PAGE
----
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Tips and Resources

Discover useful tips and resources that will help you get up to speed on using and maintaining your typewriter.

Remington Portable 3 keyboard


  • Many typewriters built before the 1960s don’t have a “one” key. Instead, use a lowercase “L.” There are some exceptions to this rule, such as the 1970s Hermes Rocket/Baby with script typeface, which requires the user to use an uppercase "i" instead.

  • Typewriters built before the 1960s don’t often have exclamation marks. Instead, type a period, then backspace, then type a single quotation mark. 

  • Typewriter keyboard layouts vary by region and come in many different formats, depending on time period and language. Keyboard layouts will also not match computer keyboard layouts, so take the time to familiarize yourself with a typewriter's keyboard, especially the location of various symbols and special characters. 

  • Use at least one sheet of backing paper, whether a sheet of printer paper or construction paper (which works well for many mid-size portables and standard machines), for a better type imprint and to protect the platen.

  • For a better typing experience, use a typing pad, which provides sound dampening, cushioning, protection, and grip. See what you have around the house that could do the trick, buy a typing pad online, or use what I like to use when typing: a 14"x14" wool ironing pad and non-slip gripper pads for under the wool pad to prevent it from moving.

  • When not in use, protect your typewriter from damage and dust by keeping it in its case (if it has one), covering it with a dust cover (or a pillowcase or towel), or placing it in a closed cabinet. Clear vinyl dust covers in different sizes are available in the Shop.

  • When possible, open the paper release when not in use to protect the platen and feed rollers from damage in the long-term.

  • To help maintain your typewriter, occasionally wipe the body of the machine with a dry, soft cloth, such as a microfibre cloth, and use canned air to blow out dust inside the machine.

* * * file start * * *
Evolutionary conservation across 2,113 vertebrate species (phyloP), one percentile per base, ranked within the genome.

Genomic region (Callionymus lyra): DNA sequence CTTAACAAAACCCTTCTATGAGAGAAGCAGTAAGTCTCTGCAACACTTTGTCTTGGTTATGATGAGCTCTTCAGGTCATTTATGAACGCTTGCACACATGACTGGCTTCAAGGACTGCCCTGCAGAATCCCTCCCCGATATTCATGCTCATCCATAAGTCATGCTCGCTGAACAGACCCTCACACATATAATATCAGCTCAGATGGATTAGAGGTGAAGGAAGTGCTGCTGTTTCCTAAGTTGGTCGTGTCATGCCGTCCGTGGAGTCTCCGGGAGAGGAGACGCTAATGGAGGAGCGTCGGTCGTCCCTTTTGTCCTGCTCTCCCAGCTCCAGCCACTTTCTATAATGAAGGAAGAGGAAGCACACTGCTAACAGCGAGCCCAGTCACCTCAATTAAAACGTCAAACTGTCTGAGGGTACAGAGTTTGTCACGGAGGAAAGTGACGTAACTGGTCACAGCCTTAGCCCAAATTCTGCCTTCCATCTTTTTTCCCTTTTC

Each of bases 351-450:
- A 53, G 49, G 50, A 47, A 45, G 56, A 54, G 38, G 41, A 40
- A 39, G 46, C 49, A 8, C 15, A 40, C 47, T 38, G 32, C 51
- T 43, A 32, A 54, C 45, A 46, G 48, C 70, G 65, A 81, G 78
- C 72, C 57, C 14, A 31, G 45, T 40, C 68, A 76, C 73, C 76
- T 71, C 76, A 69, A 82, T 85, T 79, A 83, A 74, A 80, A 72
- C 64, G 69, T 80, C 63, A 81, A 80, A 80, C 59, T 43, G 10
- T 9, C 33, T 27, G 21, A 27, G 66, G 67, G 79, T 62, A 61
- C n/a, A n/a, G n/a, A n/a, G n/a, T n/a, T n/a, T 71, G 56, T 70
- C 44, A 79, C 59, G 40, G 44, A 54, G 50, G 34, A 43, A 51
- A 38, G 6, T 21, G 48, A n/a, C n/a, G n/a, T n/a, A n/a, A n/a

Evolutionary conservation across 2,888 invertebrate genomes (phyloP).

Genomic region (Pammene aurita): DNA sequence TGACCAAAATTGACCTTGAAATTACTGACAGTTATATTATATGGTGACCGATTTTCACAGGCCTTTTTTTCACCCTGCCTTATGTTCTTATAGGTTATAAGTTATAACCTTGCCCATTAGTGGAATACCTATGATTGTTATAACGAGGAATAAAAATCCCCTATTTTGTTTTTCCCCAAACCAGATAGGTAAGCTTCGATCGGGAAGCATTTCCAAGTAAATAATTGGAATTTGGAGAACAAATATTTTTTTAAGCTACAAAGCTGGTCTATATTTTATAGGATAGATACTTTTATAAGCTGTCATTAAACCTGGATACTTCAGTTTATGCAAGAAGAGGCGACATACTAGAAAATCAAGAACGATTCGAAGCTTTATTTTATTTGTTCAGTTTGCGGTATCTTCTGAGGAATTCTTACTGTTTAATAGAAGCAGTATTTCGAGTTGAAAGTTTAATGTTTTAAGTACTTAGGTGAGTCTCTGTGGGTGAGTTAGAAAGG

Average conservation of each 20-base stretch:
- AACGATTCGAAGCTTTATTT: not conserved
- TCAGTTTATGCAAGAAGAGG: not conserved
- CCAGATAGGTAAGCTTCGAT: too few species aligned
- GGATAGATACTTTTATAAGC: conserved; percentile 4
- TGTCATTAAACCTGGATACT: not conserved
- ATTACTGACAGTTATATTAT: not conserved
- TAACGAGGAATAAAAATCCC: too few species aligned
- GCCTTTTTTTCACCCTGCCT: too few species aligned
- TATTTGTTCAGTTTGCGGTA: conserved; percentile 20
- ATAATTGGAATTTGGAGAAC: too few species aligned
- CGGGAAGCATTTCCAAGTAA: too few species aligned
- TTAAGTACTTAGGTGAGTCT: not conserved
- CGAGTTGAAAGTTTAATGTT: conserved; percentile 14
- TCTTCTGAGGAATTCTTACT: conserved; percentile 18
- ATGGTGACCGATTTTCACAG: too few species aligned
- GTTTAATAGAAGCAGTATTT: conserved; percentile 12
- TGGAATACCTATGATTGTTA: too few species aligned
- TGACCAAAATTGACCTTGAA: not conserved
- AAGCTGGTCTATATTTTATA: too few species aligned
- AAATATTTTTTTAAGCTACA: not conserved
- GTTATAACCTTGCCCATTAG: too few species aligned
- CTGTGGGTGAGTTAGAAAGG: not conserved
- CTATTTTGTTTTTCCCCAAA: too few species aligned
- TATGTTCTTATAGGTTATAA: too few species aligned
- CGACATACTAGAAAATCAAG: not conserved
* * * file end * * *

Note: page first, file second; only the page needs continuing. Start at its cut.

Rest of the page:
• To prevent the type slugs (the metal parts with type on them) from accumulating ink, dry brush the slugs regularly with a toothbrush, picking out letters as needed with a toothpick and using a dry paper towel to wipe up the loosened ink. Place a paper towel or cloth under the slugs before starting to catch any ink debris.

  • If your typewriter has metal spools, you’ll want to reuse them. Your existing spools can be reused by removing the old ribbon and winding a new ribbon on them. New high-quality spooless ribbons in black/red and black are available in the Shop. ​


There are plenty of online typewriter resources out there, but here are some of the highlights:

  • The Typewriter Database is the central database for typewriter information, including serial number lists for determining the year a typewriter was made and typewriter galleries.

  • The largest typewriter-related Facebook group, Antique Typewriter Collectors, and its sister groups, are invaluable. There are also specific groups for different makes and models of typewriters.

  • Robert Messenger's oz.Typewriter blog is filled with a wealth of information about everything typewriter-related.

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